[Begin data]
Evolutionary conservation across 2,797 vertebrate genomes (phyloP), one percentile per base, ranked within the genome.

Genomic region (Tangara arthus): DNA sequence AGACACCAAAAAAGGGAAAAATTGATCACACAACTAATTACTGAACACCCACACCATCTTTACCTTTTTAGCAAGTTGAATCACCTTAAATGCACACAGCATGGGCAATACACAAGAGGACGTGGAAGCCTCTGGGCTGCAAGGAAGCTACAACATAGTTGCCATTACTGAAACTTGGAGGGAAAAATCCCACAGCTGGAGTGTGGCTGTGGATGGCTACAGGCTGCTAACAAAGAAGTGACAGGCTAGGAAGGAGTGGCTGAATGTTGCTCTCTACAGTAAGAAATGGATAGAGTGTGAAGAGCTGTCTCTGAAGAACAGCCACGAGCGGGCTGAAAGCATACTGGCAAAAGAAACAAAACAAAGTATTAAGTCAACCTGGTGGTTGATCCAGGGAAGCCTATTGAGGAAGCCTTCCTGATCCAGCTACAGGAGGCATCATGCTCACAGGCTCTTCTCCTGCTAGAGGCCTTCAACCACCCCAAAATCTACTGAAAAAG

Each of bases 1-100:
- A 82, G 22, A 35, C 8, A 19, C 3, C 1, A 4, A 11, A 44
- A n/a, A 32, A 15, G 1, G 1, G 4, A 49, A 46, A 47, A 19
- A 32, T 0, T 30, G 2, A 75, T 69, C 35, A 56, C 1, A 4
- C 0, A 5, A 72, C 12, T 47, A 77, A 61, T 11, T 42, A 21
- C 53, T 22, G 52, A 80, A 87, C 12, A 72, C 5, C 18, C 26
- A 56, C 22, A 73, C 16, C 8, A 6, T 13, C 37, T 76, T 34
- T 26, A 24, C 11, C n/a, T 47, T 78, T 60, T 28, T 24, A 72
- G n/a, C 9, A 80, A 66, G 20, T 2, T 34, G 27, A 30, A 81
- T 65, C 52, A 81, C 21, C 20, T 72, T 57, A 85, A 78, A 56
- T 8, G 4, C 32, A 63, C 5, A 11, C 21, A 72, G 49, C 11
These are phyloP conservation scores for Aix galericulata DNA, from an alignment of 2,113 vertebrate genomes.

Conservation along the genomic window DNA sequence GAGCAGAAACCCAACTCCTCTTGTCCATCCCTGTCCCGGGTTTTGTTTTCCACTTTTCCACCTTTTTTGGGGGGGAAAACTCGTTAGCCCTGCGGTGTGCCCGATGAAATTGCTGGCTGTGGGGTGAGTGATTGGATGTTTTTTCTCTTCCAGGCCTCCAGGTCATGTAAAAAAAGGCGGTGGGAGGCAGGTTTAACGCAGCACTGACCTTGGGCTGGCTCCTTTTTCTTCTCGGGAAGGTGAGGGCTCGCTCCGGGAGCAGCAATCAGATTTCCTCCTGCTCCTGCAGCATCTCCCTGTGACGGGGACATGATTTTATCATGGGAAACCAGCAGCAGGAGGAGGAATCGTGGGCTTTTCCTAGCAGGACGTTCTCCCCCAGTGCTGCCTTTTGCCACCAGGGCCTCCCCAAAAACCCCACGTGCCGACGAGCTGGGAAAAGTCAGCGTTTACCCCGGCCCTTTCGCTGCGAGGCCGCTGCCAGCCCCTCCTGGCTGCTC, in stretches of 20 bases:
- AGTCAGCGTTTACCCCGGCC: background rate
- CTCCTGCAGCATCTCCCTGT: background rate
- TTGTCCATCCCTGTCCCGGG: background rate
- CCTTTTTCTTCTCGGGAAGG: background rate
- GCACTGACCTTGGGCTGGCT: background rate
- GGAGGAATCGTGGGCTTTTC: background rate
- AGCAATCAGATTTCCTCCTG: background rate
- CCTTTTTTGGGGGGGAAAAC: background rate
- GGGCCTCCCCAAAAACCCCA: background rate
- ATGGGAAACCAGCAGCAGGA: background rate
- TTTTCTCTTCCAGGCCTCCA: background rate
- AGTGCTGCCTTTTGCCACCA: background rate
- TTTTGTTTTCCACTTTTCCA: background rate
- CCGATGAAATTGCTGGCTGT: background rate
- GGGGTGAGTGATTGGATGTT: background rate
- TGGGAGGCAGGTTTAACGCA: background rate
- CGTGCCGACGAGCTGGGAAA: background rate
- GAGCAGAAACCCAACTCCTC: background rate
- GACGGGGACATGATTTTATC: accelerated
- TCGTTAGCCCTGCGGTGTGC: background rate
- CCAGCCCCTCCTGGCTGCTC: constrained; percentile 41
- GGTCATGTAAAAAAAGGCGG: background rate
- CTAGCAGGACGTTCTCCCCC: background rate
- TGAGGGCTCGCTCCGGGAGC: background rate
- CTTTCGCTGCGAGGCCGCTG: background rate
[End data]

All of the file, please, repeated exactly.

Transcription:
Evolutionary conservation across 2,797 vertebrate genomes (phyloP), one percentile per base, ranked within the genome.

Genomic region (Tangara arthus): DNA sequence AGACACCAAAAAAGGGAAAAATTGATCACACAACTAATTACTGAACACCCACACCATCTTTACCTTTTTAGCAAGTTGAATCACCTTAAATGCACACAGCATGGGCAATACACAAGAGGACGTGGAAGCCTCTGGGCTGCAAGGAAGCTACAACATAGTTGCCATTACTGAAACTTGGAGGGAAAAATCCCACAGCTGGAGTGTGGCTGTGGATGGCTACAGGCTGCTAACAAAGAAGTGACAGGCTAGGAAGGAGTGGCTGAATGTTGCTCTCTACAGTAAGAAATGGATAGAGTGTGAAGAGCTGTCTCTGAAGAACAGCCACGAGCGGGCTGAAAGCATACTGGCAAAAGAAACAAAACAAAGTATTAAGTCAACCTGGTGGTTGATCCAGGGAAGCCTATTGAGGAAGCCTTCCTGATCCAGCTACAGGAGGCATCATGCTCACAGGCTCTTCTCCTGCTAGAGGCCTTCAACCACCCCAAAATCTACTGAAAAAG

Each of bases 1-100:
- A 82, G 22, A 35, C 8, A 19, C 3, C 1, A 4, A 11, A 44
- A n/a, A 32, A 15, G 1, G 1, G 4, A 49, A 46, A 47, A 19
- A 32, T 0, T 30, G 2, A 75, T 69, C 35, A 56, C 1, A 4
- C 0, A 5, A 72, C 12, T 47, A 77, A 61, T 11, T 42, A 21
- C 53, T 22, G 52, A 80, A 87, C 12, A 72, C 5, C 18, C 26
- A 56, C 22, A 73, C 16, C 8, A 6, T 13, C 37, T 76, T 34
- T 26, A 24, C 11, C n/a, T 47, T 78, T 60, T 28, T 24, A 72
- G n/a, C 9, A 80, A 66, G 20, T 2, T 34, G 27, A 30, A 81
- T 65, C 52, A 81, C 21, C 20, T 72, T 57, A 85, A 78, A 56
- T 8, G 4, C 32, A 63, C 5, A 11, C 21, A 72, G 49, C 11
These are phyloP conservation scores for Aix galericulata DNA, from an alignment of 2,113 vertebrate genomes.

Conservation along the genomic window DNA sequence GAGCAGAAACCCAACTCCTCTTGTCCATCCCTGTCCCGGGTTTTGTTTTCCACTTTTCCACCTTTTTTGGGGGGGAAAACTCGTTAGCCCTGCGGTGTGCCCGATGAAATTGCTGGCTGTGGGGTGAGTGATTGGATGTTTTTTCTCTTCCAGGCCTCCAGGTCATGTAAAAAAAGGCGGTGGGAGGCAGGTTTAACGCAGCACTGACCTTGGGCTGGCTCCTTTTTCTTCTCGGGAAGGTGAGGGCTCGCTCCGGGAGCAGCAATCAGATTTCCTCCTGCTCCTGCAGCATCTCCCTGTGACGGGGACATGATTTTATCATGGGAAACCAGCAGCAGGAGGAGGAATCGTGGGCTTTTCCTAGCAGGACGTTCTCCCCCAGTGCTGCCTTTTGCCACCAGGGCCTCCCCAAAAACCCCACGTGCCGACGAGCTGGGAAAAGTCAGCGTTTACCCCGGCCCTTTCGCTGCGAGGCCGCTGCCAGCCCCTCCTGGCTGCTC, in stretches of 20 bases:
- AGTCAGCGTTTACCCCGGCC: background rate
- CTCCTGCAGCATCTCCCTGT: background rate
- TTGTCCATCCCTGTCCCGGG: background rate
- CCTTTTTCTTCTCGGGAAGG: background rate
- GCACTGACCTTGGGCTGGCT: background rate
- GGAGGAATCGTGGGCTTTTC: background rate
- AGCAATCAGATTTCCTCCTG: background rate
- CCTTTTTTGGGGGGGAAAAC: background rate
- GGGCCTCCCCAAAAACCCCA: background rate
- ATGGGAAACCAGCAGCAGGA: background rate
- TTTTCTCTTCCAGGCCTCCA: background rate
- AGTGCTGCCTTTTGCCACCA: background rate
- TTTTGTTTTCCACTTTTCCA: background rate
- CCGATGAAATTGCTGGCTGT: background rate
- GGGGTGAGTGATTGGATGTT: background rate
- TGGGAGGCAGGTTTAACGCA: background rate
- CGTGCCGACGAGCTGGGAAA: background rate
- GAGCAGAAACCCAACTCCTC: background rate
- GACGGGGACATGATTTTATC: accelerated
- TCGTTAGCCCTGCGGTGTGC: background rate
- CCAGCCCCTCCTGGCTGCTC: constrained; percentile 41
- GGTCATGTAAAAAAAGGCGG: background rate
- CTAGCAGGACGTTCTCCCCC: background rate
- TGAGGGCTCGCTCCGGGAGC: background rate
- CTTTCGCTGCGAGGCCGCTG: background rate